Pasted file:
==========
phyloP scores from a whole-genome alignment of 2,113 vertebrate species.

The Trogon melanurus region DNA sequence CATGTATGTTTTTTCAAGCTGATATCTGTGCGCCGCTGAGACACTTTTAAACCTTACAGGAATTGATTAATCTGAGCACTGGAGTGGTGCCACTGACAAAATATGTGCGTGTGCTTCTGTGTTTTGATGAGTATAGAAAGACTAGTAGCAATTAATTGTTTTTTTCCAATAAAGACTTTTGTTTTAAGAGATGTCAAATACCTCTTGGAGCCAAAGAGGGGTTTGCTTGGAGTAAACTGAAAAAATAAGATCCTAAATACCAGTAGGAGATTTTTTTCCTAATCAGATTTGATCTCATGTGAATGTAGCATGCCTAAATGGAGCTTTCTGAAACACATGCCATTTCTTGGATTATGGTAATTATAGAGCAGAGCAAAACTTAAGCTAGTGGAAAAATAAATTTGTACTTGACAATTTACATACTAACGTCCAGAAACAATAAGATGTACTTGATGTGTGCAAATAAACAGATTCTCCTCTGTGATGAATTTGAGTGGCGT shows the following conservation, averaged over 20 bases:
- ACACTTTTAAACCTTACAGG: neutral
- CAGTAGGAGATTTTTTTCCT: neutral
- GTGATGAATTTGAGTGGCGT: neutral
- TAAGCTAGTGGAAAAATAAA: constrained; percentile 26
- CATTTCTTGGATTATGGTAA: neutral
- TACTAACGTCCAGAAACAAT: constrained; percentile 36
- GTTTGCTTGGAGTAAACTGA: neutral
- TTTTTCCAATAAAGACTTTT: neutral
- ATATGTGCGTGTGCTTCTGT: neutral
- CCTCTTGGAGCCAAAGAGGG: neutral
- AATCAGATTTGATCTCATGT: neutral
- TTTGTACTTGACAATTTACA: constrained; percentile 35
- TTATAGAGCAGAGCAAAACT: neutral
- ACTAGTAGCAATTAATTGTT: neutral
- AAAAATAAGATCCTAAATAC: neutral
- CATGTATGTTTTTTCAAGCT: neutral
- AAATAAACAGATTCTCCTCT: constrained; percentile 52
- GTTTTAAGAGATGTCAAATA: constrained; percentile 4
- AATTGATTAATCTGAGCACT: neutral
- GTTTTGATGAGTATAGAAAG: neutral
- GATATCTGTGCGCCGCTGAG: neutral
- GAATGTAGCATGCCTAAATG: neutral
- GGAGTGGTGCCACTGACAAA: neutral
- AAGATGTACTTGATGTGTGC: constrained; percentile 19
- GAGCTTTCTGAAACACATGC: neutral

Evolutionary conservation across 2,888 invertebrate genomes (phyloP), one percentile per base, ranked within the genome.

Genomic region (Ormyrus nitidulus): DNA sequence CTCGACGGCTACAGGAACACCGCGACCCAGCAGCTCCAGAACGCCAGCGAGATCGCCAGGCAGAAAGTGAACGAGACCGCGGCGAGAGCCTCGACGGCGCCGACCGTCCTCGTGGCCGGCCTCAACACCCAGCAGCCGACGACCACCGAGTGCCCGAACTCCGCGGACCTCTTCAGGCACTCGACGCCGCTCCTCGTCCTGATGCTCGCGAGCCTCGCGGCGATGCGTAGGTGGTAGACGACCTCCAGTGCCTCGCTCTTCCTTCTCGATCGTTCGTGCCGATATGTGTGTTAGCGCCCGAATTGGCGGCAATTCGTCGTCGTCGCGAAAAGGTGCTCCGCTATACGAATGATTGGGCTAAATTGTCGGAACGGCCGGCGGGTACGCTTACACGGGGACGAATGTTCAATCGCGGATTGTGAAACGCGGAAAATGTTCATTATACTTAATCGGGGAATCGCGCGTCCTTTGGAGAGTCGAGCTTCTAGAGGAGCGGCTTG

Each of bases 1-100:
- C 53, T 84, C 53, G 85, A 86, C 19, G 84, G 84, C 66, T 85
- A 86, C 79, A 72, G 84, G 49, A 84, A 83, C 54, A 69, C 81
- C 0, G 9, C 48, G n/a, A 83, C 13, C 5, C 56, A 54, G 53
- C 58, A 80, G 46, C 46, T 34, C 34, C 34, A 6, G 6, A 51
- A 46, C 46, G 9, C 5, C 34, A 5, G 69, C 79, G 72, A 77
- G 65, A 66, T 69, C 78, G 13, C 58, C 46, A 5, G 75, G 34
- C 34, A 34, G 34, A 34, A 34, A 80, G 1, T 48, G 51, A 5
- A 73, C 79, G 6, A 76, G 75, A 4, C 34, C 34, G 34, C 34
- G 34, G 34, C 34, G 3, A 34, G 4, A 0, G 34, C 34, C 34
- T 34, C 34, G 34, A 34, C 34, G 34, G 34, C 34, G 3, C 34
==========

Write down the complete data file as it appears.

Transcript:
phyloP scores from a whole-genome alignment of 2,113 vertebrate species.

The Trogon melanurus region DNA sequence CATGTATGTTTTTTCAAGCTGATATCTGTGCGCCGCTGAGACACTTTTAAACCTTACAGGAATTGATTAATCTGAGCACTGGAGTGGTGCCACTGACAAAATATGTGCGTGTGCTTCTGTGTTTTGATGAGTATAGAAAGACTAGTAGCAATTAATTGTTTTTTTCCAATAAAGACTTTTGTTTTAAGAGATGTCAAATACCTCTTGGAGCCAAAGAGGGGTTTGCTTGGAGTAAACTGAAAAAATAAGATCCTAAATACCAGTAGGAGATTTTTTTCCTAATCAGATTTGATCTCATGTGAATGTAGCATGCCTAAATGGAGCTTTCTGAAACACATGCCATTTCTTGGATTATGGTAATTATAGAGCAGAGCAAAACTTAAGCTAGTGGAAAAATAAATTTGTACTTGACAATTTACATACTAACGTCCAGAAACAATAAGATGTACTTGATGTGTGCAAATAAACAGATTCTCCTCTGTGATGAATTTGAGTGGCGT shows the following conservation, averaged over 20 bases:
- ACACTTTTAAACCTTACAGG: neutral
- CAGTAGGAGATTTTTTTCCT: neutral
- GTGATGAATTTGAGTGGCGT: neutral
- TAAGCTAGTGGAAAAATAAA: constrained; percentile 26
- CATTTCTTGGATTATGGTAA: neutral
- TACTAACGTCCAGAAACAAT: constrained; percentile 36
- GTTTGCTTGGAGTAAACTGA: neutral
- TTTTTCCAATAAAGACTTTT: neutral
- ATATGTGCGTGTGCTTCTGT: neutral
- CCTCTTGGAGCCAAAGAGGG: neutral
- AATCAGATTTGATCTCATGT: neutral
- TTTGTACTTGACAATTTACA: constrained; percentile 35
- TTATAGAGCAGAGCAAAACT: neutral
- ACTAGTAGCAATTAATTGTT: neutral
- AAAAATAAGATCCTAAATAC: neutral
- CATGTATGTTTTTTCAAGCT: neutral
- AAATAAACAGATTCTCCTCT: constrained; percentile 52
- GTTTTAAGAGATGTCAAATA: constrained; percentile 4
- AATTGATTAATCTGAGCACT: neutral
- GTTTTGATGAGTATAGAAAG: neutral
- GATATCTGTGCGCCGCTGAG: neutral
- GAATGTAGCATGCCTAAATG: neutral
- GGAGTGGTGCCACTGACAAA: neutral
- AAGATGTACTTGATGTGTGC: constrained; percentile 19
- GAGCTTTCTGAAACACATGC: neutral

Evolutionary conservation across 2,888 invertebrate genomes (phyloP), one percentile per base, ranked within the genome.

Genomic region (Ormyrus nitidulus): DNA sequence CTCGACGGCTACAGGAACACCGCGACCCAGCAGCTCCAGAACGCCAGCGAGATCGCCAGGCAGAAAGTGAACGAGACCGCGGCGAGAGCCTCGACGGCGCCGACCGTCCTCGTGGCCGGCCTCAACACCCAGCAGCCGACGACCACCGAGTGCCCGAACTCCGCGGACCTCTTCAGGCACTCGACGCCGCTCCTCGTCCTGATGCTCGCGAGCCTCGCGGCGATGCGTAGGTGGTAGACGACCTCCAGTGCCTCGCTCTTCCTTCTCGATCGTTCGTGCCGATATGTGTGTTAGCGCCCGAATTGGCGGCAATTCGTCGTCGTCGCGAAAAGGTGCTCCGCTATACGAATGATTGGGCTAAATTGTCGGAACGGCCGGCGGGTACGCTTACACGGGGACGAATGTTCAATCGCGGATTGTGAAACGCGGAAAATGTTCATTATACTTAATCGGGGAATCGCGCGTCCTTTGGAGAGTCGAGCTTCTAGAGGAGCGGCTTG

Each of bases 1-100:
- C 53, T 84, C 53, G 85, A 86, C 19, G 84, G 84, C 66, T 85
- A 86, C 79, A 72, G 84, G 49, A 84, A 83, C 54, A 69, C 81
- C 0, G 9, C 48, G n/a, A 83, C 13, C 5, C 56, A 54, G 53
- C 58, A 80, G 46, C 46, T 34, C 34, C 34, A 6, G 6, A 51
- A 46, C 46, G 9, C 5, C 34, A 5, G 69, C 79, G 72, A 77
- G 65, A 66, T 69, C 78, G 13, C 58, C 46, A 5, G 75, G 34
- C 34, A 34, G 34, A 34, A 34, A 80, G 1, T 48, G 51, A 5
- A 73, C 79, G 6, A 76, G 75, A 4, C 34, C 34, G 34, C 34
- G 34, G 34, C 34, G 3, A 34, G 4, A 0, G 34, C 34, C 34
- T 34, C 34, G 34, A 34, C 34, G 34, G 34, C 34, G 3, C 34